They also found that knuckle walking evolved at least two different times; gorillas fundamentally knuckle walk differently than chimpanzees and bonobos.
Read more on Science Daily: Bipedal Humans Came Down From The Trees, Not Up From The Ground
Kivell and Schmitt think this suggests independent evolution of knuckle-walking behavior in the two African ape lineages.
Some scientists point to features in the human anatomy as our own vestiges of a knuckle-walking ancestry. One notable example is the fusion a two wrist bones that could provide us extra stability, a feature we share with gorillas, chimps and bonobos.
But some lemurs have that feature too, and they do a variety of different movements in the trees but do not knuckle-walk, Kivell said.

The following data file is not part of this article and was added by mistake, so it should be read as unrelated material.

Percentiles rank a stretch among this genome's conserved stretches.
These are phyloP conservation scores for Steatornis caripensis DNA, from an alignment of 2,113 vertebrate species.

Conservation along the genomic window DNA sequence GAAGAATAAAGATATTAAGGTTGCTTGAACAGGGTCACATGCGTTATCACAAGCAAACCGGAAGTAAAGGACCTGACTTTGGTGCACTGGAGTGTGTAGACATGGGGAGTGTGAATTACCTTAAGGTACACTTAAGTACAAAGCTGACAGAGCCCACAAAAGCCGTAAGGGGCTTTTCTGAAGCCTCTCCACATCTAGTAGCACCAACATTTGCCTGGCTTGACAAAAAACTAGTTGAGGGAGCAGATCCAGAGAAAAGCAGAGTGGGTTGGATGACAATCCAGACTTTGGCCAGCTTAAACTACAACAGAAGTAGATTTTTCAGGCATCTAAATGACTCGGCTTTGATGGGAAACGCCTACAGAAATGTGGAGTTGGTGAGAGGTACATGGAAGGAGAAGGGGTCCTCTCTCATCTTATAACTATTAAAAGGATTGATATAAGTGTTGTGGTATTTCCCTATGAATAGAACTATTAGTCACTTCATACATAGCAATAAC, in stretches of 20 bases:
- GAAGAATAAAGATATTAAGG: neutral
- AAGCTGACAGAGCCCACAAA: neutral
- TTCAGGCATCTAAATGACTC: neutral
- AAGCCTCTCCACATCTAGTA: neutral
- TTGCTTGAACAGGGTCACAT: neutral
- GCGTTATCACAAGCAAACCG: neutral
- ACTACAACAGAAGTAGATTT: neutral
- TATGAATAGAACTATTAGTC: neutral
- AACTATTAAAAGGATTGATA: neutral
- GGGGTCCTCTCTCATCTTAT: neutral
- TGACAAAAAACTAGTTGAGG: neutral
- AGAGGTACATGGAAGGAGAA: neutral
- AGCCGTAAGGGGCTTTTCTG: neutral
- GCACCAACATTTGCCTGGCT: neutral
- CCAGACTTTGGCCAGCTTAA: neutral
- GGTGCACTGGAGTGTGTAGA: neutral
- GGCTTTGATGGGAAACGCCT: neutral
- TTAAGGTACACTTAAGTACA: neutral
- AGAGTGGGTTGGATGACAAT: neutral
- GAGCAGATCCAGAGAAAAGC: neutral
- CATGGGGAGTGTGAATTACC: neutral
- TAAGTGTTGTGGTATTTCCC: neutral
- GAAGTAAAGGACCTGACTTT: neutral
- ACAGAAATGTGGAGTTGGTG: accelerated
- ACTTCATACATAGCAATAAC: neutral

Altogether, the evidence leans against the idea that our own bipedalism evolved from a knuckle-walking ancestor, the pair wrote. "Instead, our data support the opposite notion, that features of the hand and wrist found in the human fossil record that have traditionally been treated as indicators of knuckle-walking behavior in general are in fact evidence of arboreality."
In other words, a long-ago ancestor species that spent its time in the trees moved to the ground and began walking upright.
There are no fossils from the time of this transition, which likely occurred about seven million years ago, Kivell and Schmitt said. But none of the later fossils considered to be on the direct human line were knuckle-walkers.